UCLA Campus    |   UCLA Health    |   School of Medicine Translate:
UCLA Health It Begins With U

Insights Health Care

Print
Email

Insights Health Care

 
R&D checkup
See all Insights Health Care issues
Community calendar
Join our mailing list

How innovation in the medical field leads to healthy financial returns

Detecting problem areas at an early stage is essential for a business to succeed. It’s also important that, once identified, these problems be fixed judiciously.

In this sense, Positron Emission Topography (PET), a medical technique used for early detection and evaluation of diseases, parallels the business world. As Dr. Mike Phelps, the inventor of PET and the chair of Molecular and Medical Pharmacology at UCLA says, “It’s not just detecting disease earlier, but it’s improving the accuracy with which you understand what you’re dealing with, and from that, getting more quickly to the right treatment.”

Smart Business spoke with Phelps about the technique he pioneered, the spiraling cost of health care and the challenges involved with raising private funding.

How important are innovations such as PET in helping identify medical problems early?

One, treatments have better responses at early stages, and two, the complexity of the treatment — both in the treatment itself and the costs — expands as the disease progresses.

So it’s important to detect a disease earlier from that regard, and of course, the prognosis gets worse for the patient as the disease progresses. It’s probably reasonable to say that we can cure greater than 90 percent of all cancers right now if we could detect them when they’re truly just a primary cancer — they’re only in the organ where they originate and they’re still encapsulated at that point.

But once they spread beyond that, they start to infiltrate the organ they’re in, they start to spread to other organs. The prognosis gets bad, the treatments get complicated and very costly.

In pioneering this technique, what challenges in the research and development phase did you face?

There were a lot of technical barriers to overcome. We were developing a camera to be able to watch and measure the biology and biochemistry of disease in patients that had never been done before. Of course, we also faced a lot of problems in terms of FDA approval and the reimbursement.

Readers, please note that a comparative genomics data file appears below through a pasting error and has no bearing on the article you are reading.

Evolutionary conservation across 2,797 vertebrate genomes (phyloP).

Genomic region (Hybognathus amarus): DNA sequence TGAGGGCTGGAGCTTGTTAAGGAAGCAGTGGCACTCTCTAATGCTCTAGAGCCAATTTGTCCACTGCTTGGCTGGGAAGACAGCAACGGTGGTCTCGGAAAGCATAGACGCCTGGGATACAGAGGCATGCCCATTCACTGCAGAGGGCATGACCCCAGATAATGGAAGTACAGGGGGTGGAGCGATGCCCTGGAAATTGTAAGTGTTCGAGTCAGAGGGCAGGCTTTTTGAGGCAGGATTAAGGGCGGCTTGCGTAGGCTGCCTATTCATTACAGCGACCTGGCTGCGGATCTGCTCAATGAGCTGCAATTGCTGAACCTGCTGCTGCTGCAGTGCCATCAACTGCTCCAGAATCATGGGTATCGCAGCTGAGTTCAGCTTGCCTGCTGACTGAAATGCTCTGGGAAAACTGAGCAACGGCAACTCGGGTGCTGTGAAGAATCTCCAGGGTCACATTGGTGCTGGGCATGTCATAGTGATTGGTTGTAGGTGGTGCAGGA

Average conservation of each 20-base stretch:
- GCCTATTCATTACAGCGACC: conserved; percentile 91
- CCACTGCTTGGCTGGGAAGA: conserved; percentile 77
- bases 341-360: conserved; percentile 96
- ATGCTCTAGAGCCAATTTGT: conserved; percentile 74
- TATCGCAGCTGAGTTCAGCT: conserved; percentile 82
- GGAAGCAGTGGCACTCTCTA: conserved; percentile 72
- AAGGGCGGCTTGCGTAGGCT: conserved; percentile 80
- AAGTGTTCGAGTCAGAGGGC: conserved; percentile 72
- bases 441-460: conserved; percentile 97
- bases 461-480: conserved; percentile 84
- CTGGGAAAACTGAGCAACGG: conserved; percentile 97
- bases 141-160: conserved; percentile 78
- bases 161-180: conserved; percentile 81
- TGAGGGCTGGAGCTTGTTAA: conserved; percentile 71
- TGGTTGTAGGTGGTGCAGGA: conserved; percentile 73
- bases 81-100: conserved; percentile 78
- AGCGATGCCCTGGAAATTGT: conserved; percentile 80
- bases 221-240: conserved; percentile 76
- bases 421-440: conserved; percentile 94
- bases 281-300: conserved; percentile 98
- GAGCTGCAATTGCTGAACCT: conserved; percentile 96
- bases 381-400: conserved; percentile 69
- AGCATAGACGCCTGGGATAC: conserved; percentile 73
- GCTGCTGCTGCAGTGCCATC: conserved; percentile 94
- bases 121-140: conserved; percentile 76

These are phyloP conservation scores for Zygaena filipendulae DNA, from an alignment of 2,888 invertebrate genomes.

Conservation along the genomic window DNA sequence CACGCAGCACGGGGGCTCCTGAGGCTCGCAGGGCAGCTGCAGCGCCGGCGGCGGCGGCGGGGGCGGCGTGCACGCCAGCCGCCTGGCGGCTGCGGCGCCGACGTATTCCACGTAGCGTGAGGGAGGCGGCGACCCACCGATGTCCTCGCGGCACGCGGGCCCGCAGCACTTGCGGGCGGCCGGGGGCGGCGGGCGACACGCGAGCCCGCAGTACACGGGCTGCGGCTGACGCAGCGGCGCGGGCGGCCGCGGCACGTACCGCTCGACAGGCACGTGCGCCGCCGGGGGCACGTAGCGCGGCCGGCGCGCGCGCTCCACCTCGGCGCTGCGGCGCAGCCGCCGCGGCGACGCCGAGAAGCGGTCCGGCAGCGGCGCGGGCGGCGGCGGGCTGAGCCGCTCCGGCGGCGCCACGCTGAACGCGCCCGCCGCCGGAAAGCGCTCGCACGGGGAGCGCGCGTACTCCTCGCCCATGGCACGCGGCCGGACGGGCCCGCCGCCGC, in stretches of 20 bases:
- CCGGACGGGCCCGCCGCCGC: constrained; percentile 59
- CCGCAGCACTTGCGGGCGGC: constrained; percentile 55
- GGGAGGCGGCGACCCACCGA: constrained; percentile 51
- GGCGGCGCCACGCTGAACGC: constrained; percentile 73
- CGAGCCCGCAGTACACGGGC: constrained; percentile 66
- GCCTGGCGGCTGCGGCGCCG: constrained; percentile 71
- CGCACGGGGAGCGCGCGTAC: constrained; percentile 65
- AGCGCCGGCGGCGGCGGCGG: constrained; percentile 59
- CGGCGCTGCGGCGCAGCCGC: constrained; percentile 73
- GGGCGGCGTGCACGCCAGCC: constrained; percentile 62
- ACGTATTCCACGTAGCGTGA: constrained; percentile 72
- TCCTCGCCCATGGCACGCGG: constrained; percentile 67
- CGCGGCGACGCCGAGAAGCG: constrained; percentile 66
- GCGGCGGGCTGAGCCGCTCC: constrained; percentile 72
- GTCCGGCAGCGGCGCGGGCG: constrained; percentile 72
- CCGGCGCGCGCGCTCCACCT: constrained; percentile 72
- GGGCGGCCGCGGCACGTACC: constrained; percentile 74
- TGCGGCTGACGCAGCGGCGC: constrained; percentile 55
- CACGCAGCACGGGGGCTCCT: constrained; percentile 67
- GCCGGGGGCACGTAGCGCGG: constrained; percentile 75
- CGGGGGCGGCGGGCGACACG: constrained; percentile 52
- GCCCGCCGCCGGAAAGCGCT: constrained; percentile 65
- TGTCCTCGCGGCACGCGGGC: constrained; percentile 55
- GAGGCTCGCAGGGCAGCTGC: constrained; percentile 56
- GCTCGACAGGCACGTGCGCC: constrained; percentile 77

At the time that PET came to the clinical world, all the previous approaches to reimbursement and FDA approval had been changed and much more evidence was required. So we had to develop all of the basic science and clinical evidence to show that it would change and improve the care of patients.

How does PET improve medical delivery for patients?

It’s well-proven that PET has about a 93 percent accuracy in diagnosing Alzheimer’s three-and-a-half years before the conventional approach can make a diagnosis of probable Alzheimer’s. So it makes that diagnosis early, and with a single test, as opposed to years of repetitious tests trying to make and improve the diagnosis.

Could health insurance premiums decline as diseases are detected earlier?

It’s not so much about detecting disease earlier. The question is, can you develop a better way to manage the resources that you have for health care in such a way that you lower costs and improve quality?

Health care is 15 percent of the GNP. It’s growing at five times the GNP, and if we’re not careful, it’s going to become the GNP. The largest expenditures are in the treatment and care of patients, not the diagnosis.

The largest number of mistakes that alter the care of patients and the costs is in the diagnosis.

If you can make the diagnosis quicker and more accurately, then you reduce the number of tests that are being used to make that diagnosis. The quicker you can get to the right answer, the better you can get to the right treatment and the care of patients. In addition to just being earlier, it is important that resources are better utilized.

You are the principal or co-principal investigator of more than $150 million. How do you manage this type of budget?

Very carefully. It illustrates our ability to compete nationally to get funds like that, but managing funds after you get them is quite a different issue. When we get them, we propose something that the review process said was important and worth money.

What follows, though, is how you use the funds to execute not only what you agreed to do, but to motivate people to come up with new ideas constantly.

What challenges have you faced in getting prospective donors on board with your mission?

It is very much like in business when you’re starting a new entrepreneurial company and trying to convince investors of the level of your convictions and your beliefs, and that you can execute what you say.

Most of our donors are people who have been through that. They’re smart people who have had good ideas and they’ve been successful.

You try to get them to come to a common place with you — to share a belief with you. Even on gifts in a university setting, most often the most important thing that the donor will actually provide is not his money, but his commitment to you, and his ideas.

DR. MIKE PHELPS is the chair of Molecular and Medical Pharmacology at UCLA. Reach him at (310) 825-6539 or mphelps@mednet.ucla.edu.





Add a comment


Please note that we are unable to respond to medical questions through the comments feature below. For information about health care, or if you need help in choosing a UCLA physician, please contact UCLA Physician Referral Service (PRS) at 1-800-UCLA-MD1 (1-800-825-2631) and ask to speak with a referral nurse. Thank you!


comments powered by Disqus